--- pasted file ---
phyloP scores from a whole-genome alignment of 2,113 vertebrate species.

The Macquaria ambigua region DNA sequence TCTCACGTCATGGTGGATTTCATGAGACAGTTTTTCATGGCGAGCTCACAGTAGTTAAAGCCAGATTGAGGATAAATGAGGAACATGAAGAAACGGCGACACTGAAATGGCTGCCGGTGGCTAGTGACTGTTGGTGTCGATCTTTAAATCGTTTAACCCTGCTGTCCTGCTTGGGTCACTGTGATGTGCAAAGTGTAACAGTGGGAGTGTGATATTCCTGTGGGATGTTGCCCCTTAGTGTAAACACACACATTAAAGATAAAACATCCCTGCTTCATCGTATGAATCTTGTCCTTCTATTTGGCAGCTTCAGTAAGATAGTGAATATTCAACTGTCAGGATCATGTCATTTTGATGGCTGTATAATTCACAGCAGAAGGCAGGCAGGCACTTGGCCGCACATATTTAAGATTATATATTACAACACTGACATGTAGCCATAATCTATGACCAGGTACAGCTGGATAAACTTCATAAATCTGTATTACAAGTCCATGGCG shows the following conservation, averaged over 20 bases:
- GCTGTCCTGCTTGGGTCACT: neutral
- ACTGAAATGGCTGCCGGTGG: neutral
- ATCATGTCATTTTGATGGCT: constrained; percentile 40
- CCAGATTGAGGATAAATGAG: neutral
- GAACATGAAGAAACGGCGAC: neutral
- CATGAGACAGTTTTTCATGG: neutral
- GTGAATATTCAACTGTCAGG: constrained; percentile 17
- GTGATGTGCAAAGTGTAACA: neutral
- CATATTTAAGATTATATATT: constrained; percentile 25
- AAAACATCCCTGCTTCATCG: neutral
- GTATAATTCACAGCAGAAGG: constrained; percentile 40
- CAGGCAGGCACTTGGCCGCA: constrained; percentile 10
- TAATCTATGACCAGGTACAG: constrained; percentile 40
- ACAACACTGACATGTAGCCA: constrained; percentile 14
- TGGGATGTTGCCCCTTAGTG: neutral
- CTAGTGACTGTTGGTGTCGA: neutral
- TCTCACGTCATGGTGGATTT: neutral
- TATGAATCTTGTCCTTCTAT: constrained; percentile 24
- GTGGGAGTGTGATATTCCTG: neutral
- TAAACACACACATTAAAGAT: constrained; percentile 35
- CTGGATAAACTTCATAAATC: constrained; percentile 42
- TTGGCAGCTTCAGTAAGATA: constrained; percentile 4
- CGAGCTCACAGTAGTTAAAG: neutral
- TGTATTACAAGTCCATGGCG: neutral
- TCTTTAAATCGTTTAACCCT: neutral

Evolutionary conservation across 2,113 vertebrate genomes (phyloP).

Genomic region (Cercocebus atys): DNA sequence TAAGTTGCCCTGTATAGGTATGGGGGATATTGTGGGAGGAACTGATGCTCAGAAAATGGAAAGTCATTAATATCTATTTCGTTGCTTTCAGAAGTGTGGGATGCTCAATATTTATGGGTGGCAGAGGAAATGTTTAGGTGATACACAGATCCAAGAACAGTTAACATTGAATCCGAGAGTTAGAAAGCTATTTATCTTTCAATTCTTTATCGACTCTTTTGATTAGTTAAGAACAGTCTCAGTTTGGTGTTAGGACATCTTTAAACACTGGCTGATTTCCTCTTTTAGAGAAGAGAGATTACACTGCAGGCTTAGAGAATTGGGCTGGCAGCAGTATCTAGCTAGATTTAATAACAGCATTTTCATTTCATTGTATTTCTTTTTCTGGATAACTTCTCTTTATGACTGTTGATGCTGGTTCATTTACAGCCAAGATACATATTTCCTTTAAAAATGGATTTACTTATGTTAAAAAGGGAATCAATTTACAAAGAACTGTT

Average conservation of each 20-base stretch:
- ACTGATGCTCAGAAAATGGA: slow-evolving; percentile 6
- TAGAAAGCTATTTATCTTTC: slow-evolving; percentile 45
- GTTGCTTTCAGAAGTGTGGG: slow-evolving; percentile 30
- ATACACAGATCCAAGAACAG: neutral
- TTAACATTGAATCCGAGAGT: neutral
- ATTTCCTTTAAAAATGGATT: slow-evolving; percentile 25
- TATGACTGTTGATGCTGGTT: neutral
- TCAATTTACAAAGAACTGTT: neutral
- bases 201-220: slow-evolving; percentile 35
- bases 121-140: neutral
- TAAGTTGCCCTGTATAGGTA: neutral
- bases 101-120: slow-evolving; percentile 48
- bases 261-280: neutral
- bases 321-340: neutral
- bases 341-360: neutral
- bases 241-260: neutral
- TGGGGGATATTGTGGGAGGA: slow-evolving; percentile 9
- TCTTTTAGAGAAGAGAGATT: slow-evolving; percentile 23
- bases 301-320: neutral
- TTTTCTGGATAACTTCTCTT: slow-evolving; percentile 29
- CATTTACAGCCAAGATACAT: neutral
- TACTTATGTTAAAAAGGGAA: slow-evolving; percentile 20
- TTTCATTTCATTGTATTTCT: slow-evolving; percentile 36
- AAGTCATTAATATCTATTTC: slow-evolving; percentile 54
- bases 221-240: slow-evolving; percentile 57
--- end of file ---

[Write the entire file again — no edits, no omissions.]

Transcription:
phyloP scores from a whole-genome alignment of 2,113 vertebrate species.

The Macquaria ambigua region DNA sequence TCTCACGTCATGGTGGATTTCATGAGACAGTTTTTCATGGCGAGCTCACAGTAGTTAAAGCCAGATTGAGGATAAATGAGGAACATGAAGAAACGGCGACACTGAAATGGCTGCCGGTGGCTAGTGACTGTTGGTGTCGATCTTTAAATCGTTTAACCCTGCTGTCCTGCTTGGGTCACTGTGATGTGCAAAGTGTAACAGTGGGAGTGTGATATTCCTGTGGGATGTTGCCCCTTAGTGTAAACACACACATTAAAGATAAAACATCCCTGCTTCATCGTATGAATCTTGTCCTTCTATTTGGCAGCTTCAGTAAGATAGTGAATATTCAACTGTCAGGATCATGTCATTTTGATGGCTGTATAATTCACAGCAGAAGGCAGGCAGGCACTTGGCCGCACATATTTAAGATTATATATTACAACACTGACATGTAGCCATAATCTATGACCAGGTACAGCTGGATAAACTTCATAAATCTGTATTACAAGTCCATGGCG shows the following conservation, averaged over 20 bases:
- GCTGTCCTGCTTGGGTCACT: neutral
- ACTGAAATGGCTGCCGGTGG: neutral
- ATCATGTCATTTTGATGGCT: constrained; percentile 40
- CCAGATTGAGGATAAATGAG: neutral
- GAACATGAAGAAACGGCGAC: neutral
- CATGAGACAGTTTTTCATGG: neutral
- GTGAATATTCAACTGTCAGG: constrained; percentile 17
- GTGATGTGCAAAGTGTAACA: neutral
- CATATTTAAGATTATATATT: constrained; percentile 25
- AAAACATCCCTGCTTCATCG: neutral
- GTATAATTCACAGCAGAAGG: constrained; percentile 40
- CAGGCAGGCACTTGGCCGCA: constrained; percentile 10
- TAATCTATGACCAGGTACAG: constrained; percentile 40
- ACAACACTGACATGTAGCCA: constrained; percentile 14
- TGGGATGTTGCCCCTTAGTG: neutral
- CTAGTGACTGTTGGTGTCGA: neutral
- TCTCACGTCATGGTGGATTT: neutral
- TATGAATCTTGTCCTTCTAT: constrained; percentile 24
- GTGGGAGTGTGATATTCCTG: neutral
- TAAACACACACATTAAAGAT: constrained; percentile 35
- CTGGATAAACTTCATAAATC: constrained; percentile 42
- TTGGCAGCTTCAGTAAGATA: constrained; percentile 4
- CGAGCTCACAGTAGTTAAAG: neutral
- TGTATTACAAGTCCATGGCG: neutral
- TCTTTAAATCGTTTAACCCT: neutral

Evolutionary conservation across 2,113 vertebrate genomes (phyloP).

Genomic region (Cercocebus atys): DNA sequence TAAGTTGCCCTGTATAGGTATGGGGGATATTGTGGGAGGAACTGATGCTCAGAAAATGGAAAGTCATTAATATCTATTTCGTTGCTTTCAGAAGTGTGGGATGCTCAATATTTATGGGTGGCAGAGGAAATGTTTAGGTGATACACAGATCCAAGAACAGTTAACATTGAATCCGAGAGTTAGAAAGCTATTTATCTTTCAATTCTTTATCGACTCTTTTGATTAGTTAAGAACAGTCTCAGTTTGGTGTTAGGACATCTTTAAACACTGGCTGATTTCCTCTTTTAGAGAAGAGAGATTACACTGCAGGCTTAGAGAATTGGGCTGGCAGCAGTATCTAGCTAGATTTAATAACAGCATTTTCATTTCATTGTATTTCTTTTTCTGGATAACTTCTCTTTATGACTGTTGATGCTGGTTCATTTACAGCCAAGATACATATTTCCTTTAAAAATGGATTTACTTATGTTAAAAAGGGAATCAATTTACAAAGAACTGTT

Average conservation of each 20-base stretch:
- ACTGATGCTCAGAAAATGGA: slow-evolving; percentile 6
- TAGAAAGCTATTTATCTTTC: slow-evolving; percentile 45
- GTTGCTTTCAGAAGTGTGGG: slow-evolving; percentile 30
- ATACACAGATCCAAGAACAG: neutral
- TTAACATTGAATCCGAGAGT: neutral
- ATTTCCTTTAAAAATGGATT: slow-evolving; percentile 25
- TATGACTGTTGATGCTGGTT: neutral
- TCAATTTACAAAGAACTGTT: neutral
- bases 201-220: slow-evolving; percentile 35
- bases 121-140: neutral
- TAAGTTGCCCTGTATAGGTA: neutral
- bases 101-120: slow-evolving; percentile 48
- bases 261-280: neutral
- bases 321-340: neutral
- bases 341-360: neutral
- bases 241-260: neutral
- TGGGGGATATTGTGGGAGGA: slow-evolving; percentile 9
- TCTTTTAGAGAAGAGAGATT: slow-evolving; percentile 23
- bases 301-320: neutral
- TTTTCTGGATAACTTCTCTT: slow-evolving; percentile 29
- CATTTACAGCCAAGATACAT: neutral
- TACTTATGTTAAAAAGGGAA: slow-evolving; percentile 20
- TTTCATTTCATTGTATTTCT: slow-evolving; percentile 36
- AAGTCATTAATATCTATTTC: slow-evolving; percentile 54
- bases 221-240: slow-evolving; percentile 57